Bio

E merging from the sidelines to launch his solo career with the independent release Fnkysax in 2004, “The Fnky Saxman” Quintin Gerard W. began noticing a fascinating trend in instrumental music once his trademark mix of sensual romance and irrepressible rhythms hit the airwaves. Not to say that his contemporary urban jazz flow was revolutionary, but it was certainly a key factor and part of the trend as artists in the genre began grooving it up more than ever before. After following Fnkysax (no “u” because it’s all about the music, not about him) with the more improvisation-focused excursion Perseverance (2006), Quintin gets back to his trademark blend of candlelight and “fnkysax” cool on his latest collection Before It’s Gone.

“I wanted to show a little more of what I can do with the sax on the second album,” says the composer and multi-instrumentalist. “But it was time to reconnect with the fans who embraced my trademark sound. It’s all about infectious urban grooves and romantic songs with vocals in the background that people can enjoy and sing along to.”

Before becoming an artist in his own right (at a time when being a completely self-released indie artist was a much rarer thing), Quintin spent years as a high profile sideman for a number of top contemporary jazz performers. On tour with Jeff Lorber in the early 90s, he performed at festivals with Dave Koz, Najee, Norman Brown, Fourplay and Special EFX. He has also been part of the renowned jazz fusion group Under The Lake (formerly based in San Diego) since the late 90s, performing around the country with them and opening for such artists as Joe Sample and Stanley Jordan; Quintin also appears on UTL’s latest album People Together.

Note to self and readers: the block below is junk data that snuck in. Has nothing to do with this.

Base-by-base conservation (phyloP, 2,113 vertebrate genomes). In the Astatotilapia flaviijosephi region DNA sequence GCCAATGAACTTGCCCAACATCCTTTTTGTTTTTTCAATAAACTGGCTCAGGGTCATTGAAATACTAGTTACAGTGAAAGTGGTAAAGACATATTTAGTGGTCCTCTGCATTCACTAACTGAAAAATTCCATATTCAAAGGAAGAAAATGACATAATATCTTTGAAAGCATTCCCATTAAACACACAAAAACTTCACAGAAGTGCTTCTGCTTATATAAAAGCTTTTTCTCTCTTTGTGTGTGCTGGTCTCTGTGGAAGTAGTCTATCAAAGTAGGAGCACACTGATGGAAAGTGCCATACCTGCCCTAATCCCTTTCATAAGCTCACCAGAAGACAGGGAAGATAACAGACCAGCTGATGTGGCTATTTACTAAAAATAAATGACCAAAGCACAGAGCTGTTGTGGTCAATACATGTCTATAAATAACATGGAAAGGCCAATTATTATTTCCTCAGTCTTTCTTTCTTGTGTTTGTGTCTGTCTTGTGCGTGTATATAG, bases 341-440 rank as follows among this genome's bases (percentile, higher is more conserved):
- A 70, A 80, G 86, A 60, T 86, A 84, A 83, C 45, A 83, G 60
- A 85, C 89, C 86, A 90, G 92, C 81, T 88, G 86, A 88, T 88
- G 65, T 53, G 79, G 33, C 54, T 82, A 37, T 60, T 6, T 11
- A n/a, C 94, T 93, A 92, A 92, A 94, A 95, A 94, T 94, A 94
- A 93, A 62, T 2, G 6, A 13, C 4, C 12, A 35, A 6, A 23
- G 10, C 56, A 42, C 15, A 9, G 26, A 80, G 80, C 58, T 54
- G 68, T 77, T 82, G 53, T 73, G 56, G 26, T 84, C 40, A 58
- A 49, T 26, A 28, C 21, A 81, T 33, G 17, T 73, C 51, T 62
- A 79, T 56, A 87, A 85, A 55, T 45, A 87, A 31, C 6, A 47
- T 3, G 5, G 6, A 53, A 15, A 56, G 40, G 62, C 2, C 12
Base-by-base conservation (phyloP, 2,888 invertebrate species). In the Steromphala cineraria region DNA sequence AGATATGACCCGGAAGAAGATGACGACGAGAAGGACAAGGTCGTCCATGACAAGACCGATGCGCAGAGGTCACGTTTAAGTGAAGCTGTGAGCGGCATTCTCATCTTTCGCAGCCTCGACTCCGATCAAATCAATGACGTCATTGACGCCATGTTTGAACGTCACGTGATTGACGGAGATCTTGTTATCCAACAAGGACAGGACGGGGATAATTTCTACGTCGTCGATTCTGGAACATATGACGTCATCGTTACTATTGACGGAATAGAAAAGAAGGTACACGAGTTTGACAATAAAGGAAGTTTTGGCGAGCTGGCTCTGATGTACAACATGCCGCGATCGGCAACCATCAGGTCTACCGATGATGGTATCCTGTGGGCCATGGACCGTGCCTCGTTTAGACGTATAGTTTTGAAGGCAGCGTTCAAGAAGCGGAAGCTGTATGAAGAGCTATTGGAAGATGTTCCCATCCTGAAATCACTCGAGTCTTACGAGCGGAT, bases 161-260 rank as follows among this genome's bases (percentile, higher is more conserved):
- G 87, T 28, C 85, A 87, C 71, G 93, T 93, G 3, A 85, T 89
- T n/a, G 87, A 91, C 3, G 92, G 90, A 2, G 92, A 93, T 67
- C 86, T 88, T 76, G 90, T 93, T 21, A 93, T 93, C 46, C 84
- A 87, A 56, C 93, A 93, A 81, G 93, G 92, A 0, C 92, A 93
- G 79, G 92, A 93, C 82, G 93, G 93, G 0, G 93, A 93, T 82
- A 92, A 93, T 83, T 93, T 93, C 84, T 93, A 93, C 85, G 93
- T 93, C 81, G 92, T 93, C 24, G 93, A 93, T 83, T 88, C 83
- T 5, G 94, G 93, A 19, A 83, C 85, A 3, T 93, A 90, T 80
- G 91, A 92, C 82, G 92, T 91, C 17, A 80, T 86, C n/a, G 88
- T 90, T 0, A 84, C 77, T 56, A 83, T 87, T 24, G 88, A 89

H e counts as his fans Clint Eastwood and Al Jarreau, and got his first recording contract recommendation by none other than Stevie Wonder. Quintin’s background includes working on TV commercials for MCI, Levi Strauss, Estee Lauder and Sears Kenmore, recording with The GAP Band, hip-hop artist Flip and the late Rick James and having tracks from Fnkysax in the film “The Golden Empire.” Living back in the New Orleans area since the early 2000s, Quintin currently writes and produces with a variety of up and coming pop singers and jazz artists.

ON STAGE

Both as a sideman and solo artist, Quintin has a unique and rich history as a live performer. Since emerging with Fnkysax, he’s performed everywhere from Orlando and Reno to the House of Blues (opening for Michael Franks) and Harrah’s in New Orleans, and the Montgomery Jazz Festival in conjunction with WVAS-FM. In the 90s when he toured with Jeff Lorber, the saxman performed at such high profiles places as Jack London Square in Oakland and the KIFM Anniversary Festival in San Diego. With Under The Lake—which recently had a reunion concert in Seattle—Quintin has opened for Joe Sample at the Maui Cultural and Performing Arts Center and Stanley Jordan at the House of Blues in Los Angeles.

MUSIC